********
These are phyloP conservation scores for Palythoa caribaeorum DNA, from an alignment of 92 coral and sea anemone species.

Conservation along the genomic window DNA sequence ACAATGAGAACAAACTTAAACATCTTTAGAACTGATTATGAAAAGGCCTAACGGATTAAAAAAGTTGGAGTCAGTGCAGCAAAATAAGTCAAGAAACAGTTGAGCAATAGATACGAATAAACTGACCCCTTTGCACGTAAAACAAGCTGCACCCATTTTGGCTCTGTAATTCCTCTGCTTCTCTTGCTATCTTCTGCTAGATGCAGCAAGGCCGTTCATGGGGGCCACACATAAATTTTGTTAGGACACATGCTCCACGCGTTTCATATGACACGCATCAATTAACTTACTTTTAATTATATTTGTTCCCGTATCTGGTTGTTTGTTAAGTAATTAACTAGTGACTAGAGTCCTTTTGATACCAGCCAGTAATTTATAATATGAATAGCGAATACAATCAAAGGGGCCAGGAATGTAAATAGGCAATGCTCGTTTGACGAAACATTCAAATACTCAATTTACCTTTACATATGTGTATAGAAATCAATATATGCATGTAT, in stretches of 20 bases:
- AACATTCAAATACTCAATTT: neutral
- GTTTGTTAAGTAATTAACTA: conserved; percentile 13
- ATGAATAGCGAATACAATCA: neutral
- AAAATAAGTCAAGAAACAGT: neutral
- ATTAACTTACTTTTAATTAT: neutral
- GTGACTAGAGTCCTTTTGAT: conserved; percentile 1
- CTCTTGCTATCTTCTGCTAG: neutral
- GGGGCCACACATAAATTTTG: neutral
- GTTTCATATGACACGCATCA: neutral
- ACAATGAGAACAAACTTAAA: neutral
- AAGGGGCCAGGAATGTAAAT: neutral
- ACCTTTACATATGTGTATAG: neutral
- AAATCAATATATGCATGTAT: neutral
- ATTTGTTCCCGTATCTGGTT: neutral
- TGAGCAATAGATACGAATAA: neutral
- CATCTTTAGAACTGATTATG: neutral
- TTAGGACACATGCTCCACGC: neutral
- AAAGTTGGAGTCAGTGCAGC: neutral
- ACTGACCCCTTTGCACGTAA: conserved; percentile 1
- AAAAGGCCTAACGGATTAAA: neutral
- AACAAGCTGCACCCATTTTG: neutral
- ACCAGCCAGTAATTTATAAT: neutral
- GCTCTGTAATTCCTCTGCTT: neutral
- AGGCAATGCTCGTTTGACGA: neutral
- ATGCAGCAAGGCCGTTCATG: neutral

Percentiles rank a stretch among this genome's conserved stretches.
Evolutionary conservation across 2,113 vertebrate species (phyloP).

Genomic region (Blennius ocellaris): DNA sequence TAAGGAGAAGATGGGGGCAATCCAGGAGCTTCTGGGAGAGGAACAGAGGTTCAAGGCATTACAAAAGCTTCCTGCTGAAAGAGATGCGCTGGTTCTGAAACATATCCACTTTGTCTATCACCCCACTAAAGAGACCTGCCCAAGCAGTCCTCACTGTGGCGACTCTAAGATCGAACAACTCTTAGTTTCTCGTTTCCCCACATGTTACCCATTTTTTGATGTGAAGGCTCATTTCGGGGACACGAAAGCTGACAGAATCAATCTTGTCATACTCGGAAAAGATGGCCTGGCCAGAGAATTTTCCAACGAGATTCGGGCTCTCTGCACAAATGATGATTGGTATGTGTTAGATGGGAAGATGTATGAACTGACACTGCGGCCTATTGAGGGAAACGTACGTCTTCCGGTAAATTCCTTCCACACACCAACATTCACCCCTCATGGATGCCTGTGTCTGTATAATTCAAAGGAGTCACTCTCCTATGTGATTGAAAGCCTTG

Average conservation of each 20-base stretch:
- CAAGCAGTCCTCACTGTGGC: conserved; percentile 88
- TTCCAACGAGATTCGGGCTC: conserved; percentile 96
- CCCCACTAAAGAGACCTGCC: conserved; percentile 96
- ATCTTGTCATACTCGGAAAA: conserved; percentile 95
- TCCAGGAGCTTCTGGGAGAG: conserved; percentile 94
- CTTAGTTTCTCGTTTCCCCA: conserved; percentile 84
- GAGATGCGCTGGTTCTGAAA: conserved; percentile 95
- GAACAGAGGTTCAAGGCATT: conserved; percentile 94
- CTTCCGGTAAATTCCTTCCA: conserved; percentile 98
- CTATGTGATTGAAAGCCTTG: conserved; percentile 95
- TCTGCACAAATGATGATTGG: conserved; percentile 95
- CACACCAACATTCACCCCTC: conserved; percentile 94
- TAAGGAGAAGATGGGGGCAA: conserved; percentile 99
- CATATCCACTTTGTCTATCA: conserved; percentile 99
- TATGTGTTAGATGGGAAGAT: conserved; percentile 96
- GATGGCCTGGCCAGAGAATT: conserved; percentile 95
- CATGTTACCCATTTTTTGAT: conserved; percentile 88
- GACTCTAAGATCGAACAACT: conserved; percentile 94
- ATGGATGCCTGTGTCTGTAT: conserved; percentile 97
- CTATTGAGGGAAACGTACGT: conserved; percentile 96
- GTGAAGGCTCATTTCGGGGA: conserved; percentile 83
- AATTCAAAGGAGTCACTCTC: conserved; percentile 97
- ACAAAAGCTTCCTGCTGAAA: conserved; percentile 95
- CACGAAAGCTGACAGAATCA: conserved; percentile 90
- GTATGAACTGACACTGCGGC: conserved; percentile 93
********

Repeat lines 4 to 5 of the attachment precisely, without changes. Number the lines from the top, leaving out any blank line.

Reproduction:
- GTTTGTTAAGTAATTAACTA: conserved; percentile 13
- ATGAATAGCGAATACAATCA: neutral